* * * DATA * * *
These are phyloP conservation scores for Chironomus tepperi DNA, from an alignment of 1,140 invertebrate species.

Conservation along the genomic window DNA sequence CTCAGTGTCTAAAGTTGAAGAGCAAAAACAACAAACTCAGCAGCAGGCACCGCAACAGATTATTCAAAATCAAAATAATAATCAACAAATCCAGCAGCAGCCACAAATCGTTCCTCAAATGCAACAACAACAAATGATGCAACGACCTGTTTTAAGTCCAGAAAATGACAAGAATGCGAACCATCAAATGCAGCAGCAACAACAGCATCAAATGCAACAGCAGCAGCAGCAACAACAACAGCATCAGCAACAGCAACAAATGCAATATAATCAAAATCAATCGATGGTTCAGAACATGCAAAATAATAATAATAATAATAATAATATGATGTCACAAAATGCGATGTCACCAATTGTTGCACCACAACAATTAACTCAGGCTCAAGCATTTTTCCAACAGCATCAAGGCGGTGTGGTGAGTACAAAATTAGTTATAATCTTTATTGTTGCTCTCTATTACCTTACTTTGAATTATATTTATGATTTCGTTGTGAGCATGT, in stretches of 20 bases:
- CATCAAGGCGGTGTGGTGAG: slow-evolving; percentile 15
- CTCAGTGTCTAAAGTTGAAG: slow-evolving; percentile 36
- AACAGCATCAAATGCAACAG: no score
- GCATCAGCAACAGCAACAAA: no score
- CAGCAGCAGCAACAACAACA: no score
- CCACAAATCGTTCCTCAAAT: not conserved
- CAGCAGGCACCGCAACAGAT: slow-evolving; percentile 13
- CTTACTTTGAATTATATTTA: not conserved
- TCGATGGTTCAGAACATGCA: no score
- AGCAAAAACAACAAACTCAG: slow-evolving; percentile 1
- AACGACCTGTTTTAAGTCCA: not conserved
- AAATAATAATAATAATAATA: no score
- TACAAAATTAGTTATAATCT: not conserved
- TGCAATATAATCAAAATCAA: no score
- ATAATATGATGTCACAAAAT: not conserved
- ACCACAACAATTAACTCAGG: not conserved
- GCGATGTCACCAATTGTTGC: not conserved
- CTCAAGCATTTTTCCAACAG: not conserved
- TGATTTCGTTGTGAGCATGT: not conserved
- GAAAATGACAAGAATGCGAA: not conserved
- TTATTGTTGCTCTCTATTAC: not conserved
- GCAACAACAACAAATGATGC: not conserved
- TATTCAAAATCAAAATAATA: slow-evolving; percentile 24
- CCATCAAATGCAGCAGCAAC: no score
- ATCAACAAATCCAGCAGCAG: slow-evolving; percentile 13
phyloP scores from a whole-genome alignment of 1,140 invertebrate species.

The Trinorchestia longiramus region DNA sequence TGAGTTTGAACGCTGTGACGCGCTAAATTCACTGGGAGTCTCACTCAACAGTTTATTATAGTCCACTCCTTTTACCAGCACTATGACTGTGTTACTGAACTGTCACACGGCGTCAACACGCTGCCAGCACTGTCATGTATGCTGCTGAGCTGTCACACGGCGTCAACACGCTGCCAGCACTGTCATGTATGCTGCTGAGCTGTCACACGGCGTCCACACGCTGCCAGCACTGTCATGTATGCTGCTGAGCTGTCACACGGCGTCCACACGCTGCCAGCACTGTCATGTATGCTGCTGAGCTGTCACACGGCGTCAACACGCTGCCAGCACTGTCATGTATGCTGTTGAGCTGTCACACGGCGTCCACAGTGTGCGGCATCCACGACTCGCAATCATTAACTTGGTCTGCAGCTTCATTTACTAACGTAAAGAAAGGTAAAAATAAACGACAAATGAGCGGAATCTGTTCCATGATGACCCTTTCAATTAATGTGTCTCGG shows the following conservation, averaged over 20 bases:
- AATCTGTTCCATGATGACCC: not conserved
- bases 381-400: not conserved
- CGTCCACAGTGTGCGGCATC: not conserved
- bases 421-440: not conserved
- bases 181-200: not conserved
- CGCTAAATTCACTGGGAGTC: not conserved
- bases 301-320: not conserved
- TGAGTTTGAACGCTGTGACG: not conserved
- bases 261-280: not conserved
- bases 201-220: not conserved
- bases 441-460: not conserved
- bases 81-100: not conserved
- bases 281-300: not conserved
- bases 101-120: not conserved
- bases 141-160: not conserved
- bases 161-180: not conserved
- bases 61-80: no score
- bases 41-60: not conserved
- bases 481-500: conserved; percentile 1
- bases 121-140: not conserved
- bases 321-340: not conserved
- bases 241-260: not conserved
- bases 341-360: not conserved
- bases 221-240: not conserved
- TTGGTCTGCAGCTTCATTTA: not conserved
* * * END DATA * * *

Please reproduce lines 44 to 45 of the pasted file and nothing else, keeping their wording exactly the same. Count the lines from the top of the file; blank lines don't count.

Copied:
- bases 141-160: not conserved
- bases 161-180: not conserved